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Experiment 2: stoichiometry: laws to moles to molarity


  • To determine the mass of a product of a chemical reaction
  • To make a solution of assigned molarity–your accuracy will be tested by your TA by titration!


  • Pre-lab (10%)
  • Lab Report (80%)
  • TA points (10%)

Before coming to lab..

  • Read the lab instructions
  • Complete the pre-lab, due at the beginning of the lab


The word stoichiometry derives from two Greek words: stoicheion (meaning "element") and metron (meaning "measure"). Stoichiometry deals with calculations about the masses (sometimes volumes) of reactants and products involved in a chemical reaction. Consequently, it is a very mathematical part of chemistry.

In the first part of this lab, sodium bicarbonate is reacted with an excess of hydrochloric acid.

NaHCO 3 ( s ) + HCl ( aq ) NaCl ( aq ) + CO 2 ( g ) + H 2 O size 12{"NaHCO" rSub { size 8{3} } \( s \) +"HCl" \( "aq" \) rightarrow "NaCl" \( "aq" \) +"CO" rSub { size 8{2} } \( g \) +H rSub { size 8{2} } O} {}

By measuring the mass of NaHCO 3 size 12{"NaHCO" rSub { size 8{3} } } {} and balancing the equation (above), the mass of NaCl expected to be produced can be calculated and then checked experimentally. Then, the actual amount of NaCl produced can be compared to the predicted amount.

This process includes molar ratios, molar masses, balancing and interpreting equations, and conversions between grams and moles and can be summarized as follows:

  • Check that the chemical equation is correctly balanced.
  • Using the molar mass of the given substance, convert the mass given in the problem to moles.
  • Construct a molar proportion (two molar ratios set equal to each other). Use it to convert to moles of the unknown.
  • Using the molar mass of the unknown substance, convert the moles just calculated to mass.

In the second part of this lab, since a great deal of chemistry is done with solutions, a solution will be prepared of allocated molarity. Molarity, or more correctly molar concentration, is defined to be the number of moles of solute divided by the number of liters of solution:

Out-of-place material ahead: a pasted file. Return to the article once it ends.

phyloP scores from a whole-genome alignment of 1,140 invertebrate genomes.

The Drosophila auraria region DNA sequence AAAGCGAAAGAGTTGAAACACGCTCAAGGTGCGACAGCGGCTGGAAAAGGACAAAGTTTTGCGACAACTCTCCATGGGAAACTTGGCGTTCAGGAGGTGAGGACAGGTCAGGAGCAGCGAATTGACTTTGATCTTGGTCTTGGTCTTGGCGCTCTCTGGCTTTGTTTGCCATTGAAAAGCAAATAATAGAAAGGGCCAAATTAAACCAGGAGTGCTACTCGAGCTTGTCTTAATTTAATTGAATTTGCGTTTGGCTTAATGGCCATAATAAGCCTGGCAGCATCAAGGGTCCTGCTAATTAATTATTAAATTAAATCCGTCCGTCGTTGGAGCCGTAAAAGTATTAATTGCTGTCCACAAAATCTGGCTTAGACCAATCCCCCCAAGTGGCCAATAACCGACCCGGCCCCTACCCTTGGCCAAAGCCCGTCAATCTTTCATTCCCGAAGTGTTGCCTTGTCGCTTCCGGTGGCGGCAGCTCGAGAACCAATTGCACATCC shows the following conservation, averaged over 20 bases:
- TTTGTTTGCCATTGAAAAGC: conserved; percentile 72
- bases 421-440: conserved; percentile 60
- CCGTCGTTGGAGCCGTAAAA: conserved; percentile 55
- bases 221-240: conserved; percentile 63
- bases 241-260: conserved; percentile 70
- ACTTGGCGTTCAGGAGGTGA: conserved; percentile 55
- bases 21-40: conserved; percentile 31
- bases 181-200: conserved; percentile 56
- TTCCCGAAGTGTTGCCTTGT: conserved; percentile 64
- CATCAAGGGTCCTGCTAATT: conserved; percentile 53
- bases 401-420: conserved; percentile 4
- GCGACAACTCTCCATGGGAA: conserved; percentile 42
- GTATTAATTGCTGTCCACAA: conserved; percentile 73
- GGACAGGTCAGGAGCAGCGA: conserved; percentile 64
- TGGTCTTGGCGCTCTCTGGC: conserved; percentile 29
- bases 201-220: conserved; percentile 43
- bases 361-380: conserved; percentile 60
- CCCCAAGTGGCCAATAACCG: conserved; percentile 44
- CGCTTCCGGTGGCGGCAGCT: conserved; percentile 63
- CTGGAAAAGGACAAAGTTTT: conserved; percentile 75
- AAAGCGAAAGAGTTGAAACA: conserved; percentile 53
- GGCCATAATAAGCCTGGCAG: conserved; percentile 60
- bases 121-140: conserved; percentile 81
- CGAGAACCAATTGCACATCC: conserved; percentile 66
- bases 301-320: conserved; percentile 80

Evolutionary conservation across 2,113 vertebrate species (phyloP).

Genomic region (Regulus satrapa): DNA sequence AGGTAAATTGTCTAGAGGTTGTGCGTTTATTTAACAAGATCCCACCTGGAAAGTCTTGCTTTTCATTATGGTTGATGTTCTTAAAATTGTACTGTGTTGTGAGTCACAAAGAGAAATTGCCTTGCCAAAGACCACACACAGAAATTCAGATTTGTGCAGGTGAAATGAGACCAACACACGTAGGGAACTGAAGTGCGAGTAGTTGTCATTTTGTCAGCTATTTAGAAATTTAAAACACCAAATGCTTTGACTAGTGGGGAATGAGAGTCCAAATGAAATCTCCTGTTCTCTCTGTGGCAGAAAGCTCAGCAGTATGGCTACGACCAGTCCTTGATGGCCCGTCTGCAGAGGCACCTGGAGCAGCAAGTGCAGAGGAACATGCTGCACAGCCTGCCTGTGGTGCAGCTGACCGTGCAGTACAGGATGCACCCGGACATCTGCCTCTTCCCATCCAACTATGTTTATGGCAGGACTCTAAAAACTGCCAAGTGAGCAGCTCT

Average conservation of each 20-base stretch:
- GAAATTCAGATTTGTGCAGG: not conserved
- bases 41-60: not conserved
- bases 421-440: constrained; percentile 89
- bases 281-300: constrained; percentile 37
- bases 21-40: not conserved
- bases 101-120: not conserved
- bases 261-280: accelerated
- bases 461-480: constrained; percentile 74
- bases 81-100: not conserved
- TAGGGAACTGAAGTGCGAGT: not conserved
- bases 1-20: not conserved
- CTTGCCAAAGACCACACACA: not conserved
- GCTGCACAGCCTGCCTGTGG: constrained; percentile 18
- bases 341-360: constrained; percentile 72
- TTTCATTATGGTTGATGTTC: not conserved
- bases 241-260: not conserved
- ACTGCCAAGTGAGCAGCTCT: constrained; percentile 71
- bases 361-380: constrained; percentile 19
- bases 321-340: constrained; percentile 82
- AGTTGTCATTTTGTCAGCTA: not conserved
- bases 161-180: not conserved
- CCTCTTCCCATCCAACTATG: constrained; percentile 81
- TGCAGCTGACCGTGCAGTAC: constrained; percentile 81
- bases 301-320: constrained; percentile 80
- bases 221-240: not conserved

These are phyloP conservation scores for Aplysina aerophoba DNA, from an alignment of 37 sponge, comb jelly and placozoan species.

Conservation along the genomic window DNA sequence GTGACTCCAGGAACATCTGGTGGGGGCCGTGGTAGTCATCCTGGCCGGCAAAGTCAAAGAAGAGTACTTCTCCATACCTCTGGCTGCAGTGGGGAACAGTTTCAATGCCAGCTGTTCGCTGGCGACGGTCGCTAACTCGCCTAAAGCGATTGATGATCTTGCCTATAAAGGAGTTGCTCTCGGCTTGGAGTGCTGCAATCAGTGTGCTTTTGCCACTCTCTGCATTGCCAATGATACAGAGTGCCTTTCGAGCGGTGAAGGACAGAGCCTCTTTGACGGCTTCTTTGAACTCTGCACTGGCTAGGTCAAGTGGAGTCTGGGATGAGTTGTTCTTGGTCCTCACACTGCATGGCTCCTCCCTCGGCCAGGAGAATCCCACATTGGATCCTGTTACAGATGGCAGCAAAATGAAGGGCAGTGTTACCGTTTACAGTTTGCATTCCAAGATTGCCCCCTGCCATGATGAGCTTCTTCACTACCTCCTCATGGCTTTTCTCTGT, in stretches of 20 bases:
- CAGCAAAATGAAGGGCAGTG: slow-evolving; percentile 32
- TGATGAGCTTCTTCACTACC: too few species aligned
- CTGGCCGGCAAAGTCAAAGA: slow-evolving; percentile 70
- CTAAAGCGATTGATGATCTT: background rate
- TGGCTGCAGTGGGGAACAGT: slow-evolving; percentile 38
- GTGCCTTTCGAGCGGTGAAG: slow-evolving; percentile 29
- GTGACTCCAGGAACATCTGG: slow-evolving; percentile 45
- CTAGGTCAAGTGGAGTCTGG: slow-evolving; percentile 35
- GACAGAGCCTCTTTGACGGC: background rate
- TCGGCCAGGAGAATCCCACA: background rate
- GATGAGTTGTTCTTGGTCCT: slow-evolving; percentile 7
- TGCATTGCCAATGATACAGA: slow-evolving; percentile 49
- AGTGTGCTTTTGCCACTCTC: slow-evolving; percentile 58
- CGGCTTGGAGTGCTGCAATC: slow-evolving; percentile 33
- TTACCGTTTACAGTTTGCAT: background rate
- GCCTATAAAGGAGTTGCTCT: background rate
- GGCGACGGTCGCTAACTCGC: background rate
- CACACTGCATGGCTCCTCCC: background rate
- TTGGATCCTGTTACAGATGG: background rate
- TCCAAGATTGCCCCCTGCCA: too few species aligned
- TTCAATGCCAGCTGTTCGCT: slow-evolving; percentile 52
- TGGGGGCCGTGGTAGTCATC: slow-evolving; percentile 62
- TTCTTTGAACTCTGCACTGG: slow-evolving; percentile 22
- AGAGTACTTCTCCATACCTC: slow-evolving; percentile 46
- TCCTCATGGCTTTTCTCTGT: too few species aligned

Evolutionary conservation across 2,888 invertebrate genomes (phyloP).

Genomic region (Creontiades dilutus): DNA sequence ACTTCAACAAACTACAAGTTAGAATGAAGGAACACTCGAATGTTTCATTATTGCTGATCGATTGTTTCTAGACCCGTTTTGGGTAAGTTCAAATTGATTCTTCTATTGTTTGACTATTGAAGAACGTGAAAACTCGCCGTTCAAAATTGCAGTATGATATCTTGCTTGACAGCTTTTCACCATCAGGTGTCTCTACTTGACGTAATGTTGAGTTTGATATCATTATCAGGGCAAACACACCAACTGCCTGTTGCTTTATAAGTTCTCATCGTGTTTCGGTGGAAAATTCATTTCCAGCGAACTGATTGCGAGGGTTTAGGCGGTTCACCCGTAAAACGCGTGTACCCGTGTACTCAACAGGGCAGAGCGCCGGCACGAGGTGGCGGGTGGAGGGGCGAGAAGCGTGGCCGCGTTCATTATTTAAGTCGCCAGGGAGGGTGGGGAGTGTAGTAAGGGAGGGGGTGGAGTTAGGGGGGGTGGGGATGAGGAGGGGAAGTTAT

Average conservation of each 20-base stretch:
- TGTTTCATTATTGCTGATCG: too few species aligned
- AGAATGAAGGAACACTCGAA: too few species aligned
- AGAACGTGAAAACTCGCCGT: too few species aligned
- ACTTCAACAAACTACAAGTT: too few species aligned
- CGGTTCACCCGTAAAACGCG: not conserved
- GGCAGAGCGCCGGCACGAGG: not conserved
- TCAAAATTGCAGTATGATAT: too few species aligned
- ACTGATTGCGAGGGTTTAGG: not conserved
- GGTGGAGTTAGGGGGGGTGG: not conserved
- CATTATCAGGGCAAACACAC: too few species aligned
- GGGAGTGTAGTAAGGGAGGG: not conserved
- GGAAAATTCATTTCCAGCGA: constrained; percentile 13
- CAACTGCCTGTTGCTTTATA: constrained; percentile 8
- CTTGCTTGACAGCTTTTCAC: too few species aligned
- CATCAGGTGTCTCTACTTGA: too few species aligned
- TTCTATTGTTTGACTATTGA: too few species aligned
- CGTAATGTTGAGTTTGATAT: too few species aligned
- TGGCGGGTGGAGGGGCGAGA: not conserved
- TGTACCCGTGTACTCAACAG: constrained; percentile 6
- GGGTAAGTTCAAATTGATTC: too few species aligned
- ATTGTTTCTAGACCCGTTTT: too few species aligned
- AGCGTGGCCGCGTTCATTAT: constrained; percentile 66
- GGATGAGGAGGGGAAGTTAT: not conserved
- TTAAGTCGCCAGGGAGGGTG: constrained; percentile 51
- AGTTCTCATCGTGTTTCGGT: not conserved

c M = n substance V solution size 12{c rSub { size 8{M} } = { {n rSub { size 8{ bold "substance"} } } over {V rSub { size 8{ ital "solution"} } } } } {}

with units of [mole/L]. However molar concentration depends on the temperature so a higher temperature would result in an increased volume with a consequential decrease in molar concentration. This can be a significant source of error, of the same order as the error in the volume measurements of a burette, when the temperature increases more than 5ºC.

Steps to preparing a solution of a certain concentration:

  • First need to know the formula for the solute, e.g. potassium chromate: K 2 CrO 4 size 12{K rSub { size 8{2} } "CrO" rSub { size 8{4} } } {} .
  • Need the molecular weight of the solute: by adding up the atomic weights of potassium, chromium and oxygen: 39.10, 52.00 and 16.00 in the correct ratios:
  • 2 × 39 . 1, 52 . 0 and 4 × 16 . 00 = 194 . 2g/mole . size 12{"2 " times " 39" "." "1, 52" "." "0 and 4 " times " 16" "." "00 = 194" "." "2g/mole" "." } {}
  • Then the volume of solution, usually deionised water: e.g. for one liter of solution use a 1000 mL volumetric flask. So a 1M solution would require 194.2g of solid K 2 CrO 4 size 12{K rSub { size 8{2} } "CrO" rSub { size 8{4} } } {} in 1 L, 0.1M 19.42g of solid K 2 CrO 4 size 12{K rSub { size 8{2} } "CrO" rSub { size 8{4} } } {} and so on.
  • Remember to ensure that all the solute is dissolved before finally filling to the mark on the volumetric flask. If there is any undissolved solute present in the solution, the water level will go down slightly below the mark, since the volume occupied by the solute differs from the actual volume it contributes to the solution once it is dissolved.

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Source:  OpenStax, Honors chemistry lab fall. OpenStax CNX. Nov 15, 2007 Download for free at http://cnx.org/content/col10456/1.16
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